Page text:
The Affordable Care Act will impose a 40 percent excise tax on employer-sponsored health coverage that costs more than $10,200 for single and $27,500 for family coverage. This "Cadillac tax" will also hit cost-control measures that have become increasingly popular with employers and employees alike: flexible spending arrangements, health savings accounts, and on-site employer health clinics.

Private employers might be able to avoid the tax by unilaterally reducing employee health benefits. But state and local governments, which have negotiated robust benefits in lieu of higher wages, are facing a fiscal tsunami.

Though recent congressional action has the tax on course to start in 2020 instead of 2018, that is woefully insufficient. A permanent reform is needed.

At a 6.5 percent annual inflation rate for health insurance premiums, the Cadillac tax alone would have added at least 12 percent to the cost of health coverage for the average Southeastern Pennsylvania municipality in 2018. And that burden will grow over time because the "excess benefit" thresholds rise with the Consumer Price Index and ignores regional differences in benefit costs. This "one size fits all" approach means that an HMO in Pennsylvania - which costs 10 percent to 15 percent more than one outside the Northeast - will be taxed like a Cadillac even though it's just a nicely appointed Chevy Malibu.

It was also recently reported that the Cadillac tax could cost the Pennsylvania Retired Employee Health Program an additional $100 million. If anything, that amount understates the liability for the commonwealth because it does not include the cost of active state employee benefits or those for retired state troopers and their families. New Jersey's public employee health plans will pay an additional $261 million in 2018. While no hard estimates are available for Philadelphia, New York City pegs its 2018 tax bill at $22 million.

The Congressional Budget Office projects that 75 percent of Cadillac tax revenues will come from increased individual income and payroll taxes - assuming that employers will increase taxable wages in exchange for decreased nontaxable health benefits. Trading benefits for wages seems straightforward, but it's a fool's errand. A benefits-to-wages conversion could be disastrous for municipalities with severely distressed pension plans like Philadelphia, which already has more than $5 billion in unfunded pension liability. There simply is not enough juice left in the taxpayer orange to do this.

Unsurprisingly, the Cadillac tax has roiled municipal collective bargaining negotiations. With mandatory arbitration for police and fire personnel, Pennsylvania municipalities will likely be forced to fund health benefits they can barely afford, and then pay a 40 percent excise tax on the resulting "excess benefits." This burden will be most acute for Philadelphia and other municipalities with union contracts requiring costly post-retirement health benefits. Confronted by ever-rising health-benefit costs, as well as a huge Cadillac tax, state and local tax increases are all but inevitable.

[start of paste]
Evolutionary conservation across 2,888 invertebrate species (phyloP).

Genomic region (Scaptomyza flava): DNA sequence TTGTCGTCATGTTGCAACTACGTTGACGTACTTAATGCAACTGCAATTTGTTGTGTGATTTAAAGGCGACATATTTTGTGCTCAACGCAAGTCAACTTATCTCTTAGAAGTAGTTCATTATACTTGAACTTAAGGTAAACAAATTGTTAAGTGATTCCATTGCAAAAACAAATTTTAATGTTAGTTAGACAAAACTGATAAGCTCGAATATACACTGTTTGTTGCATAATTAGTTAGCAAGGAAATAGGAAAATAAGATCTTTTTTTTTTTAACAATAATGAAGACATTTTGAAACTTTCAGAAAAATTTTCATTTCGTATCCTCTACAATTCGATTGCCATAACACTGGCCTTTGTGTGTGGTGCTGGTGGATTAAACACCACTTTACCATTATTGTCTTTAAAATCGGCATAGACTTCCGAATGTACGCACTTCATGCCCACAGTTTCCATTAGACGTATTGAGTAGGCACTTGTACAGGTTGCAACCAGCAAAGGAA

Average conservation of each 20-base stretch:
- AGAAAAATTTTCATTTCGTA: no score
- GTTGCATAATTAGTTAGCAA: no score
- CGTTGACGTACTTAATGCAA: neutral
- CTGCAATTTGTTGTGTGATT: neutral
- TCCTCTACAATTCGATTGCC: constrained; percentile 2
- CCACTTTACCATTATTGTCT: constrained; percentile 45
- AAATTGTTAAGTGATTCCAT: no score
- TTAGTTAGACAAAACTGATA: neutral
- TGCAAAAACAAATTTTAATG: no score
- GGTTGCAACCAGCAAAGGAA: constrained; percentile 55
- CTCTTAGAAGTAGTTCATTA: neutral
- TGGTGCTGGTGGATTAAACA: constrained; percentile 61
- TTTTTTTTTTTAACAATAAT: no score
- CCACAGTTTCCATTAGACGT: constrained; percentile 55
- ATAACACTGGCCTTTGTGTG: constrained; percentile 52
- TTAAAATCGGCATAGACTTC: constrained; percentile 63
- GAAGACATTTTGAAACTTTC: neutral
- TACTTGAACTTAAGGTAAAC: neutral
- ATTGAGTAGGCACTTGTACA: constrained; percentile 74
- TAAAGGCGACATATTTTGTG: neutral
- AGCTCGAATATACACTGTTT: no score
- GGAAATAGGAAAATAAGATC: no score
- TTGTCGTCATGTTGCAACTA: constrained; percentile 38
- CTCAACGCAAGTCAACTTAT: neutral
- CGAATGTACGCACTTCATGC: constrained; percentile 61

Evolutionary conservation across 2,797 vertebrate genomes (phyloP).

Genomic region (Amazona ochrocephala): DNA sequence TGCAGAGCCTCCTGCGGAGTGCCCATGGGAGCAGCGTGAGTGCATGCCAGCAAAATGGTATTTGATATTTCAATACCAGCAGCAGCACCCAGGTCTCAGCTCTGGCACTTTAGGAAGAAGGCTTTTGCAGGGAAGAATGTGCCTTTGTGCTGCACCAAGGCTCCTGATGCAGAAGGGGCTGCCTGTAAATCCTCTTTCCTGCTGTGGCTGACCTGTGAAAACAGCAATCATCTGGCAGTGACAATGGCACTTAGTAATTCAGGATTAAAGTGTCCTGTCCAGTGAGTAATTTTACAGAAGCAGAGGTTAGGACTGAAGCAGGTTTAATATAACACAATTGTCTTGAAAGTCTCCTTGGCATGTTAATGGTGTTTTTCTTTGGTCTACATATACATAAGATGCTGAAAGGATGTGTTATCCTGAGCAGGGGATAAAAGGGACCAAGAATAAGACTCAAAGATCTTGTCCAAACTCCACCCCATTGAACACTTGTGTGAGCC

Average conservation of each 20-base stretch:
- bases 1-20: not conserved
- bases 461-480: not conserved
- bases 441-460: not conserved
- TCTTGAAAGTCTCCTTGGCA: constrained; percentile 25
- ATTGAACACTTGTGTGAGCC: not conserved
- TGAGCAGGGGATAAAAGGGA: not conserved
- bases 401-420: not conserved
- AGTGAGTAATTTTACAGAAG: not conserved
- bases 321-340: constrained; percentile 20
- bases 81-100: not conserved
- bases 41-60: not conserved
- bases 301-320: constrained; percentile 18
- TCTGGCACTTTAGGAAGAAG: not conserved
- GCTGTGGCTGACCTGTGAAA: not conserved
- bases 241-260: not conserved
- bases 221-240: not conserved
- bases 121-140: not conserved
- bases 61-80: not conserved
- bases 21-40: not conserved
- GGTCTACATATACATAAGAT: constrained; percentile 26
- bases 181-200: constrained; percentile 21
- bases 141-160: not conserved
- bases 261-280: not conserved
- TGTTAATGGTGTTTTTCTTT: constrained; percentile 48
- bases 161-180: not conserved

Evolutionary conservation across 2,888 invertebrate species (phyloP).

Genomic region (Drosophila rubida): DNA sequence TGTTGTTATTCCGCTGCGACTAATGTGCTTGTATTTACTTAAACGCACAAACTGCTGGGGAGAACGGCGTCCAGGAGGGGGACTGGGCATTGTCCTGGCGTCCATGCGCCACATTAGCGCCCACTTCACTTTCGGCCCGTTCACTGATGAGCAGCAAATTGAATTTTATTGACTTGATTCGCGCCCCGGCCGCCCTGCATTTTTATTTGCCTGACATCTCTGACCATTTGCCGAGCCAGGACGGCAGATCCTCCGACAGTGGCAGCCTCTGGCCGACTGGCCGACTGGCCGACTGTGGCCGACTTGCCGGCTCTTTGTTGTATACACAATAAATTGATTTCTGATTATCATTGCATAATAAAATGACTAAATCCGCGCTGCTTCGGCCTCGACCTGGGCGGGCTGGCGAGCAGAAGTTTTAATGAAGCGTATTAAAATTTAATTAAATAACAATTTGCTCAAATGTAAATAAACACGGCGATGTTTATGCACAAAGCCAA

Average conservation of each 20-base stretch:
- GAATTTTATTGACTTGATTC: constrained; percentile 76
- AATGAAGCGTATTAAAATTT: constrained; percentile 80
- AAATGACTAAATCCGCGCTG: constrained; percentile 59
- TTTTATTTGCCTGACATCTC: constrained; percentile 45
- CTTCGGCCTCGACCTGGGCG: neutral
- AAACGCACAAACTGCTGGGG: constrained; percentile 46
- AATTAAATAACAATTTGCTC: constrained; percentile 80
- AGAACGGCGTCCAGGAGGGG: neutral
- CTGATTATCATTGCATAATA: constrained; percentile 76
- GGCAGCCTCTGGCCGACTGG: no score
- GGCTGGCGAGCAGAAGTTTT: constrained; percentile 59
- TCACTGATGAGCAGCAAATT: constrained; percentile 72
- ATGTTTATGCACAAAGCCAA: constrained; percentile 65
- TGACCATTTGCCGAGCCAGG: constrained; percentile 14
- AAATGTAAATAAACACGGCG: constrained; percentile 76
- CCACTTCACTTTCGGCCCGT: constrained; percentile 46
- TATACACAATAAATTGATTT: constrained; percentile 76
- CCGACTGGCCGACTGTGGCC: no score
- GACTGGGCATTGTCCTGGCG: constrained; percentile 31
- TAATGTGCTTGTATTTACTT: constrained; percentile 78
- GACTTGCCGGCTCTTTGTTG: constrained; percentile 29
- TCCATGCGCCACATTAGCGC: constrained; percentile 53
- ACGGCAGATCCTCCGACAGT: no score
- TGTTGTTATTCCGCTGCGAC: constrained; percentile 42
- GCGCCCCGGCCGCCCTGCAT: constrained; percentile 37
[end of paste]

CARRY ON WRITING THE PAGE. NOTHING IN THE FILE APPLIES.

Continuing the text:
The Alliance to Fight the 40, a bipartisan coalition of employers, labor unions, and insurers, has launched an effort to repeal the Cadillac tax. Although legislation has been introduced, it faces headwinds because the tax is a funding vehicle for the ACA. The fear is that repealing the Cadillac tax without a replacement will increase the deficit. Of course, the increased revenues attributed to the Cadillac tax are a chimera rooted in the false assumption that employees whose benefits are reduced or eliminated will receive wage increases in return.

Short of outright repeal, public employer health plans should be exempted from the Cadillac tax. This would relieve taxpayers of an unnecessary burden without substantially defunding the ACA. If that is not possible, Pennsylvania's congressional delegation, and their colleagues, should support amending the Cadillac tax to:

Adjust "excess benefit" thresholds to account for regional disparities in health-care costs and allow them to rise with health-care inflation;

Exempt measures like on-site employer health clinics that decrease health-care costs; and

Exempt health savings accounts and flexible spending accounts, which make individuals more informed health-care consumers.

To assuage those who will decry the revenue lost from Cadillac tax reform, Congress could increase the fee imposed on health insurers that stand to profit handsomely from the ACA. (Between March 2010 and this month, shares of industry leader UnitedHealth Group Inc. increased 249 percent.) Such a fee would dwarf the Cadillac tax as an ACA funding source and is far easier to predict from a budgetary standpoint.

Unless Congress significantly reforms the Cadillac tax, it will devastate municipal budgets, leaving taxpayers to suffer the consequences of reduced public services, tax increases, or both.

Geoffrey L. Beauchamp is general counsel of the Delaware Valley Health Trust.

Jonathan Calpas is deputy general counsel.